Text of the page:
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When Did You Reintroduce Dairy?

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Posted 31 July 2013 - 07:20 AM

Hi all!

I have been gluten free since May 1st and I finally feel almost 100% back to my healthy self, thank goodness.

I also gave up dairy as recommended by my doctor. I was wondering how soon you guys were able to have dairy again after you gave it up?

I know the only way to see if I can tolerate it again is to try eating it, but I'm just feeling so great and don't want to mess it up!

Hearing some of your experiences would be helpful!

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Posted 31 July 2013 - 07:52 AM

Hi Kristen,


I gave up gluten and dairy (and a few other items) last February after getting some bloodwork that suggested I might have some food sensitivities.  Prior to starting the diet, I was diagnosed with celiac.  I have been able to bring back all of the other items that I eliminated, except dairy.  


After 2 months of the diet, I tried introducing dairy (hard cheese and yogurt - 1 serving of each per day), but my allergies went crazy.  So, I cut diary back out again....until recently.  I am in the middle of doing a dairy challenge right now.  As you introduce it back, keep a diary of any symptoms - for me, I pay attention to digestive issues and nasal allergies.  And try not to overdo it - dairy can be tough to digest (particularly if you haven't been eating it for a while).  


I have been trying foods one at a time - 1-2 servings a day with meals for 1 week.  If no symptoms, then I can keep the food and try another.  If I have issues, then I take that food out, and do not continue to the next food.  I would probably keep it out for another 6 months before doing another challenge.  

week 1 - goat cheese - no issues

week 2 - hard cheese (cheddar and provolone were the ones I tried) - no issues.  these are low in lactose.

week 3 - soft cheeses (I am in day 2 of enjoying mozzeralla and havarti)

week 4 - yogurt - hopefully I have no issues with the soft cheese and I can move on to this.

Each time I try a new version of dairy, I stop eating the others - that way if I have a reaction, I know what it is from.


I am guessing that milk would be the next item on the list, but I haven't gotten that far yet.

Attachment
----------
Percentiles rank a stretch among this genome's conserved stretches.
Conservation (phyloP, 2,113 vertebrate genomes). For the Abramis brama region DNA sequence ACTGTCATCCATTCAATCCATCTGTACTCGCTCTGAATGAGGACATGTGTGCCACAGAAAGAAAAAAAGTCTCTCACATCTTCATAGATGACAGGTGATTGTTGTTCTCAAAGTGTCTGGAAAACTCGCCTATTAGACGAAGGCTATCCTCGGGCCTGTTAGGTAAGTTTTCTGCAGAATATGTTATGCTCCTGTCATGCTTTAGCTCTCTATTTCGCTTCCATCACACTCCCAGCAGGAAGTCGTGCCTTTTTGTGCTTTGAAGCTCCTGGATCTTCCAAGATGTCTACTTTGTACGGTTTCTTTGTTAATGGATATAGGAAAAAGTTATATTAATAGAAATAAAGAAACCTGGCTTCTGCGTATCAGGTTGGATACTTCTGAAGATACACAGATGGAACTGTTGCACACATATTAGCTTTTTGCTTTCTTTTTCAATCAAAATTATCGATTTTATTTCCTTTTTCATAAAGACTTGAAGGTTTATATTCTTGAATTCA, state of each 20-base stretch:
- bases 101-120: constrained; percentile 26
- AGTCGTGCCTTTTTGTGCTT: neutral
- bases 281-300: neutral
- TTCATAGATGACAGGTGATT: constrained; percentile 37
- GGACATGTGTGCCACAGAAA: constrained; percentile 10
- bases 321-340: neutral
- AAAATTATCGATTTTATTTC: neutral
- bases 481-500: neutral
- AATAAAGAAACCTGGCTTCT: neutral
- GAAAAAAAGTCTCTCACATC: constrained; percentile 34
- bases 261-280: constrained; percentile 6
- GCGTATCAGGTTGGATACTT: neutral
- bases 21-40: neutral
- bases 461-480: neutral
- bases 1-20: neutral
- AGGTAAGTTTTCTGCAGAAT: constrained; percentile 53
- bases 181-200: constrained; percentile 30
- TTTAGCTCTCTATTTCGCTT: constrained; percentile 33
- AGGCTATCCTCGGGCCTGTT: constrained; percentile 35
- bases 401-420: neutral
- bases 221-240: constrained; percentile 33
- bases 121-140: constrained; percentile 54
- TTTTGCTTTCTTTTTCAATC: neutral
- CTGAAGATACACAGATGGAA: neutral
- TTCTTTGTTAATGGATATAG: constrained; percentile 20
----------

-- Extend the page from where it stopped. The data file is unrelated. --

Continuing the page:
Good luck!

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Posted 31 July 2013 - 02:57 PM

I gave up dairy about 10 month ago, and I'm a bit gun shy - I still haven't reintroduced it back into my diet.  To be honest, I am pretty used to not having it now and don't really miss it... well, I miss cheese a bit, but my oldest son is df too so I am partially staying df to support him.


I have had small amounts of ice cream and whipped cream on cupcakes this summer and had pretty mild reactions to it, of course it could have just been caused by the junky/sugary foods too. I do find I feel better without dairy, but my autoimmune response hasn't stopped yet so I might still have damaged villi (where enzymes to digest lactose are made).


Most seem to need 6 months to feel better. You might want to give it a bit longer before welcoming dairy back.


Best wishes.

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Posted 31 July 2013 - 04:45 PM

I reintroduced dairy at about 9 months. I was quite ill at DX and I took an extra few months before trying it.


Most celiacs can tolerate dairy after 3-6 months , some never get it back and some, never had to give it up at all.

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Posted 01 August 2013 - 05:23 AM

I waited until I wasn't having any more D.

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Posted 02 August 2013 - 04:46 AM

I didn't cut out all dairy, but had only butter.  I have been gluten free for 18 months.  At about a year gluten free my physician asked me to cut out all Dairy, so I did.   I am waiting for the villi to heal really well before I try any.  I think I will know that the villi have healed well when I appear to be absorbing all the nutrients I need.


Some people can use goat milk when they don't tolerate cow milk.  I couldn't.  I had antibodies to goat milk.  Anyone care to buy some dairy goats?  Just kidding, we only have 2 pet goats left.



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Posted 03 August 2013 - 07:45 PM

This isn't related to celiac at all, but really interesting. It talks about how dairy products have been eaten historically and explains why some people continue to be able to tolerate milk into adulthood while 2/3 of the world population cannot.


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